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This evidence review was developed as part of the standards development process for a new set of National Standards for Children's Social Services. It summarises international, national and academic evidence to identify characteristics of good child-centred practices for children engaged in children’s social services. Key themes emerged over the course of the review in relation to best practice for effective child services. These themes focused on: 

  • participation
  • safety and wellbeing
  • strengthening families and communities
  • accountable services
  • responsive services.
     

About the National Standards for Children's Social Services

HIQA is developing an overarching set of national standards for the care and support of children using health and social care services. This is the first time a set of standards that focuses on the needs of a whole population across health and social care services has been developed by HIQA. These standards will set out the responsibilities of both health and social care providers when they are working to care for and support children. 

As part of these overarching standards, HIQA has committed to the development of National Standards for Children’s Social Services. HIQA recognises the importance of increasing the quality and safety of care for all children, especially children who are at risk in the community, or who are living away from their families in the care of the State. These standards are for all children who are using social services and they will apply at all points of the child’s engagement with these services. The intention is that these standards will replace existing standards for individual services, that is national standards for foster care, protection and welfare of children, special care units and children’s residential centres. The standards will support staff working with children who are at risk or who are in the care of the State to understand how their work can support positive outcomes for children and their families in the short, medium and long-term.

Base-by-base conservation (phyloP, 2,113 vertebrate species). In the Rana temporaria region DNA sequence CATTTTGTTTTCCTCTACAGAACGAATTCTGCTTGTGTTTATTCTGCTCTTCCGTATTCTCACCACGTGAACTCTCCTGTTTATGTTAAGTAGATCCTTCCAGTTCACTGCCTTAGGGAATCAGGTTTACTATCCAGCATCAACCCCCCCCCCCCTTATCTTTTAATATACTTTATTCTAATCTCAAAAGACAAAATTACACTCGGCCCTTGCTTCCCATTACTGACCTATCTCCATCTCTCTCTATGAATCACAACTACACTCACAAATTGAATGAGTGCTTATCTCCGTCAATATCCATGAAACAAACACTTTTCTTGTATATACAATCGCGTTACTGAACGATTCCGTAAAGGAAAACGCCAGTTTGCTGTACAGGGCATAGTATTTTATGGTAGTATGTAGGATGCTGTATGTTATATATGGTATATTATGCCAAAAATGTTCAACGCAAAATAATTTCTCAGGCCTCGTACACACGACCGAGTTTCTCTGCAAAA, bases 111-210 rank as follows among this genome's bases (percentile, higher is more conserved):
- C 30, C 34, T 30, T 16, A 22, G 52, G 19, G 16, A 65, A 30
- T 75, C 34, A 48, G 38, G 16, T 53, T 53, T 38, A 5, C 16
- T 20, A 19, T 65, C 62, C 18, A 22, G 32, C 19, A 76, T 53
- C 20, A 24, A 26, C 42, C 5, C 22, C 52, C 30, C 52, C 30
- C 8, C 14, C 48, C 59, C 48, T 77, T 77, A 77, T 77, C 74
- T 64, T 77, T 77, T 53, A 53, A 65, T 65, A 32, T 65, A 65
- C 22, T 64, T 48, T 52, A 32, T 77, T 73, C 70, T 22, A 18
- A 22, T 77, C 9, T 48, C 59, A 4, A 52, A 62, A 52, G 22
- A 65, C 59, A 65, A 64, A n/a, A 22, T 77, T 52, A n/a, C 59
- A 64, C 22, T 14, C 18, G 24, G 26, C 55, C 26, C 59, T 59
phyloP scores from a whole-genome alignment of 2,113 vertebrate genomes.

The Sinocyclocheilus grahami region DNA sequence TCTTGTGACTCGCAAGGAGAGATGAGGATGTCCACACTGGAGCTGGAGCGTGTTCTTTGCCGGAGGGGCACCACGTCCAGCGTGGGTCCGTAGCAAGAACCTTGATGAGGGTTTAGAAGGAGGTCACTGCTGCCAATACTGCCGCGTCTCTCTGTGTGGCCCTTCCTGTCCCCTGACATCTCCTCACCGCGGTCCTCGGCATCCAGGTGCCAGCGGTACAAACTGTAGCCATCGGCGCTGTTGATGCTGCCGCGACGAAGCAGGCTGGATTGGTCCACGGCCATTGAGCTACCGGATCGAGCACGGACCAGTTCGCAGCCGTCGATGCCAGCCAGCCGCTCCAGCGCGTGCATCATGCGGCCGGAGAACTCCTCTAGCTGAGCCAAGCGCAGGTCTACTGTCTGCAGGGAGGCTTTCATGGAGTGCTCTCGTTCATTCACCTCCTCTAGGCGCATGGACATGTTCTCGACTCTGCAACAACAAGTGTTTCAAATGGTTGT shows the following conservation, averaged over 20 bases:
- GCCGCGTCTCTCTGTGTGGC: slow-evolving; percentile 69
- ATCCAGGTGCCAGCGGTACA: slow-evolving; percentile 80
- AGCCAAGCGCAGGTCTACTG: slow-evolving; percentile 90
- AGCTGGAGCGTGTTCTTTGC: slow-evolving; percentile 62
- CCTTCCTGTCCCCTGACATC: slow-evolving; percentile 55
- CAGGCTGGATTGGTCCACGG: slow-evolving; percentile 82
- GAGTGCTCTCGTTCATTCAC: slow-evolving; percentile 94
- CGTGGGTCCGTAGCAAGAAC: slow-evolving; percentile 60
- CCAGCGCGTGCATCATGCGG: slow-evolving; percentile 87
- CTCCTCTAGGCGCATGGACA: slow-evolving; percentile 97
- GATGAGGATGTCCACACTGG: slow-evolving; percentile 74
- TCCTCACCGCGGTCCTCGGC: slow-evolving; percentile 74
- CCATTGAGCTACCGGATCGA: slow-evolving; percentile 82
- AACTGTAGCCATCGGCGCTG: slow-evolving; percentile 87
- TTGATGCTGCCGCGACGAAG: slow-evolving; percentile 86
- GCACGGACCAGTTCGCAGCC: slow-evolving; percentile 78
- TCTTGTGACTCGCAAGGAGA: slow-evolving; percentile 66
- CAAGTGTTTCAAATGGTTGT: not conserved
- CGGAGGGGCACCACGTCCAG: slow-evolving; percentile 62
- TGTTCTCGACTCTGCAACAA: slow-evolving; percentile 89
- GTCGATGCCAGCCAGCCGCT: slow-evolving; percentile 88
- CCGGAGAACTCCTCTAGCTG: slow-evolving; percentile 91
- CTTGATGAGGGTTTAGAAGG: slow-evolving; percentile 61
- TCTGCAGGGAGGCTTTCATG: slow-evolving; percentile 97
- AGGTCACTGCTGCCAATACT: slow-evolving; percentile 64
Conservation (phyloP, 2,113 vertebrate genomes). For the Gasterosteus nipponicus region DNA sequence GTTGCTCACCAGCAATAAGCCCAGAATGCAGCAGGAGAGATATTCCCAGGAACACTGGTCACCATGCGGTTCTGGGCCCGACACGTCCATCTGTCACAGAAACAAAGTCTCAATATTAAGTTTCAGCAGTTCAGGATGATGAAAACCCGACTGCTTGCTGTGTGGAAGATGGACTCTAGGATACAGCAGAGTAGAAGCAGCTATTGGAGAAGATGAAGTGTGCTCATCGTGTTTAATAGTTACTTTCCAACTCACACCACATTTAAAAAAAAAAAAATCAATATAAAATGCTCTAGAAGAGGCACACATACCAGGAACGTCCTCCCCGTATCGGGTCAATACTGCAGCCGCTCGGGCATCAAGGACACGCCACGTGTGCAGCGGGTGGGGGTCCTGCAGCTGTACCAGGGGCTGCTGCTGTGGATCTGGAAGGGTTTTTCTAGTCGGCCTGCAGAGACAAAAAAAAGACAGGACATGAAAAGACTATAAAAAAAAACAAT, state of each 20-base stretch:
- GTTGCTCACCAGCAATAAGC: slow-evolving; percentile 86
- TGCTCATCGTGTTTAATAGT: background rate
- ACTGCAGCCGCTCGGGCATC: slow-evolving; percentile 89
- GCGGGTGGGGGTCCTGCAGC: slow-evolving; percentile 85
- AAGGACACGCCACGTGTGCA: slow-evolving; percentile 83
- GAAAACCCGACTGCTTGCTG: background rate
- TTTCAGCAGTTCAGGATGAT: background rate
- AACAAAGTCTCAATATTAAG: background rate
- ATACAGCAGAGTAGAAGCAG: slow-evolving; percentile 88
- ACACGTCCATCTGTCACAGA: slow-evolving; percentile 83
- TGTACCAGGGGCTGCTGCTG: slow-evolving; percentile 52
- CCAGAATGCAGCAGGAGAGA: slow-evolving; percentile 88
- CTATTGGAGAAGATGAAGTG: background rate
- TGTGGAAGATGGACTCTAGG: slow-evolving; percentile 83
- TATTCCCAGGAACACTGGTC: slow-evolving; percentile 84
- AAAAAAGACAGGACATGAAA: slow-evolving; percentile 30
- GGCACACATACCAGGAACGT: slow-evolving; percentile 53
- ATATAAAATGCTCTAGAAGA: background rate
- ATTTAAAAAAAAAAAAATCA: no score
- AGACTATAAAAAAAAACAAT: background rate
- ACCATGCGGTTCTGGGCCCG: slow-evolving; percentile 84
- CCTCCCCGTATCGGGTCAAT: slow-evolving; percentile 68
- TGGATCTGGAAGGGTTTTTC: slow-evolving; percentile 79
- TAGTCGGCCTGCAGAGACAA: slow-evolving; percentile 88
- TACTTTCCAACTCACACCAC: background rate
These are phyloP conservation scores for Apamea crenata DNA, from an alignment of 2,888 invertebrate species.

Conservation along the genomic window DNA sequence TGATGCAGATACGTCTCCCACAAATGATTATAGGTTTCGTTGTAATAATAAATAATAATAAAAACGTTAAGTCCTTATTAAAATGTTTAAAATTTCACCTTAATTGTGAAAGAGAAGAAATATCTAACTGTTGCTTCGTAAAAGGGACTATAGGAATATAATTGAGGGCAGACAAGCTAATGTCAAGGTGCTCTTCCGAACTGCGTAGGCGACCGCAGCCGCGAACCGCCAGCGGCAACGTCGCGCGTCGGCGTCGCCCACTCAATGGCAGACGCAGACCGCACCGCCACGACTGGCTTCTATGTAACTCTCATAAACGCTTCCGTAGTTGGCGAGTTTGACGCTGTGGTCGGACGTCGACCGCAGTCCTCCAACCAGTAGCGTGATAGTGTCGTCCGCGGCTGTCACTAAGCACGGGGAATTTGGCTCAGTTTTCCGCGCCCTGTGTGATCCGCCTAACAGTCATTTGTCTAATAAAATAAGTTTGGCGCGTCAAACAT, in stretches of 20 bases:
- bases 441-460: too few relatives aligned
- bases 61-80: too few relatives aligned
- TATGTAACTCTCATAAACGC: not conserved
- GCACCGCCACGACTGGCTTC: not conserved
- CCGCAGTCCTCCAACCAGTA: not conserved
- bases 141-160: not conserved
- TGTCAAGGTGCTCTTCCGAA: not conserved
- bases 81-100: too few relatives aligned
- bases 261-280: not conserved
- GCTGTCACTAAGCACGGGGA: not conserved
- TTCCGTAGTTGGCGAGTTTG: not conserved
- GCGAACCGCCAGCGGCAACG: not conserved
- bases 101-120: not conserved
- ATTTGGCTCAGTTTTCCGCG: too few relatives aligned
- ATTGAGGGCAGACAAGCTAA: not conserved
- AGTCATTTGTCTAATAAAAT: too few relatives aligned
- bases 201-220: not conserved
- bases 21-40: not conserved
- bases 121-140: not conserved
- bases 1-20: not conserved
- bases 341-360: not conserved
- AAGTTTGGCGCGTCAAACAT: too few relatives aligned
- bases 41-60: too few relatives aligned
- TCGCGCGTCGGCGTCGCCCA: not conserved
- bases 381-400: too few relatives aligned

HIQA has undertaken extensive stakeholder engagement to inform the development of the standards, meeting with children and families with experience of these services, as well as advocates and staff responsible for the safety and wellbeing of children from a wide range of sectors.  

Next steps

Together, findings from the evidence review and feedback from stakeholders will inform the development of the Draft National Standards for Children’s Social Services. These draft standards will then be made available for a six-week public consultation and key stakeholders and the wider public will have an opportunity to share their views on the draft standards.

These standards will be aligned with the new Overarching National Standards for the Care and Support of Children Using Health and Social Care Services, and will describe in more detail how these services can support children who are at risk or in the care of the State.